Not the first film from the Nouvelle Vague, but the directorial debut of Jean-Luc Godard - the new waviest of the French New Wave.
Breathless (À bout de souffle)
dir. Jean-Luc Godard. 1960, France.
Sight & Sound 2012: Critics' #13 / Directors' #11
Roger Ebert's Great Movies ... Criterion essay
DVD/Blu-Ray from the Criterion Collection
Watch via Hulu-Plus / Amazon Instant / iTunes
Breathless trailer (1960)
I've only seen a handful of Godard films, as few as three total. Wait, I'm counting Jules and Jim (1962), which was Truffaut - so I think it was just two. Breathless being the first for me, and it's probably been around 20 years since. Again, kinda why we're here...
Michel Poiccard: Informers inform, burglars burgle, murderers murder, lovers love.
Regardez, what a difference a couple of decades can make. Back in my early-20s, I think I found these characters pretty cool. Don't get me wrong - the film is extra cool, Paris 1960 is definitely cool, Jean-Luc Godard was the king of cool. But in the flush of youth, I must have seen another young rebel romancing the city, living fast, burning bright. Jean-Paul Belmondo plays a Parisian car thief. Jean Seburg plays his American sociopathic pixie dreamgirl. They each have several screws loose.
Michel fancies himself a tough guy, boasting a false identity (László Kovács!), chain-smoking ill-rolled cigarettes. Cracking wise in some rhyming slang, like "Maintenant je fonce, Alphonse!" ("Gotta make tracks, Max!") Although right upfront, he admits he's just an asshole. Really he's just naïve and juvenile, accidentally getting deeper & deeper in trouble than he ever intends. Patricia carries the unearned superiority of Americans abroad, or else she wears that mask to hide her mental and ethical hollowness. Or is she just a pathological liar? Her interactions with other people are odd, to say the least.
Lots of great little moments of cool occur throughout. "Not much of a looker, but I'm quite a boxer" is perfect self-deprecation. Everyone constantly throwing lit matches and cigarettes on the floor. "That scooter just passed you!" made me laugh out loud. Maybe the first ever high-five in movie history? And also lots of weird uneasiness, like Michel's desperate anti-suave begging for sex, or Patricia's boss telling the story about forgetting to sleep with the girl he'd meant to.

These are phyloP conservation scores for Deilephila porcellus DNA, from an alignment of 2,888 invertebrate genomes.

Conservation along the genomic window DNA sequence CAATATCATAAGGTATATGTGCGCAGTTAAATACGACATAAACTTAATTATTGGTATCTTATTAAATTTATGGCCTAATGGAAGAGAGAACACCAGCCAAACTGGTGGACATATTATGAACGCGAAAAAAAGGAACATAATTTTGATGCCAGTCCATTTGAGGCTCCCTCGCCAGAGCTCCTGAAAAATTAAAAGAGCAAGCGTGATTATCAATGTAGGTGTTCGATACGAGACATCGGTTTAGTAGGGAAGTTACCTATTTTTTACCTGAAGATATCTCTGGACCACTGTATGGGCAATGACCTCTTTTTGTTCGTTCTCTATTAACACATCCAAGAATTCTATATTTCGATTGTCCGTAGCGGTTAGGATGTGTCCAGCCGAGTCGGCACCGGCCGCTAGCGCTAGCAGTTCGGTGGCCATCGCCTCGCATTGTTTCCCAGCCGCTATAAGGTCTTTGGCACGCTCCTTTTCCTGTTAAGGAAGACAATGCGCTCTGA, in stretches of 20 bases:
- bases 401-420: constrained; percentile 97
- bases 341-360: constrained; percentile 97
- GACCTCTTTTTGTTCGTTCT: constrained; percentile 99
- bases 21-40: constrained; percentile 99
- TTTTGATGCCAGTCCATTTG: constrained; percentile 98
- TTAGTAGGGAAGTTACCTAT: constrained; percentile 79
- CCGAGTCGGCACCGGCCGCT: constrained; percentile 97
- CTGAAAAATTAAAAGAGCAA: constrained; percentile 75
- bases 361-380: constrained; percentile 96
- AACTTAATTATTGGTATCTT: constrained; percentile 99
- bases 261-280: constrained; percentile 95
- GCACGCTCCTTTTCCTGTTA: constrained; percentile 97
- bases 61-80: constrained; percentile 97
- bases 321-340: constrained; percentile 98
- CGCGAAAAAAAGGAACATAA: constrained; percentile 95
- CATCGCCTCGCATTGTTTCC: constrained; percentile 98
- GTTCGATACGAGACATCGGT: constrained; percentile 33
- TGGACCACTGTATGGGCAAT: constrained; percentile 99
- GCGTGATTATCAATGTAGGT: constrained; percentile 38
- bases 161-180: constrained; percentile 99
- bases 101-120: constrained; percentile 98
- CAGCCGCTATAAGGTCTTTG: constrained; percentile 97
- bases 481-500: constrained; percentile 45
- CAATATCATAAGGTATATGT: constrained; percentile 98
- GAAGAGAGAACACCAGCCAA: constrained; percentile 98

But I think this is a loveletter to art - mostly the movies. Godard was a film critic for Cahiers du Cinema, and right near the beginning a young girl tries to sell Michel an issue on the street. The credits are a Who's Who of French/New Wave: story by François Truffaut, supervised by Claude Chabrol, Parvulesco by Jean-Pierre Melville (we'll get to him later this month), and Godard as the informer (the one in the quote above). There are movie posters everywhere: Ten Seconds to Hell ("Live dangerously until the end!"), The Harder They Fall (I finally figured out that Michel dresses like a '40s Bogie character), Westbound (the French Western film?)... I liked how during the American film noir, Patricia hides in the DAMES restroom. Oh, and the film is dedicated to Monogram Pictures. There's talk of the great artist Renoir, Maurice Chevalier, and Romeo & Juliet - which certainly foreshadows the unintended consequences of young love oustside the bounds.
Yesterday being a Saturday, I went for a double-feature. Picking the 2nd film was quite difficult - given the critical reverence for a wide range of Godard films, plus any of the other French/New Wave auteurs: Truffaut, Rohmer, Resnais, even Roger Vadim or Jean-Pierre Melville. But in the end, it was always Godard's only experimental film noir sci-fi headtrip...
Alphaville (une étrange aventure de Lemmy Caution)
dir. Jean-Luc Godard. 1965, France.
Sight & Sound 2012: Critics' #894 (1 vote) / Directors' #132
New York Times movie review
OOP Criterion DVD from Amazon
Watch via Amazon Instant / iTunes / YouTube
Alphaville trailer (1965)
Turned out to be the perfect complement to Breathless. Stylistically could not be more different... and the French-American slots are reversed for the lead actors. Maybe not as good a film, but I think I actually enjoyed it more.
"I'm fine, thanks. Don't mention it."
The noir-style score is relentless & ridiculous. Everyone's always walking around through various doorways, repeating the same lines of dialogue. Mathematics Park. Lemmy Caution always taking photos with his Retro camera. Dick Tracy and Flash Gordon have gone missing. Natacha von Braun has "the voice of a pretty sphinx." Mr. Nosferatu is α-#1? Seems like maybe we're heading for a black-and-white Oz reveal, but the film changes track. Computer monologues, flashing of negative print images... The triumph of poetry over logic? Maybe.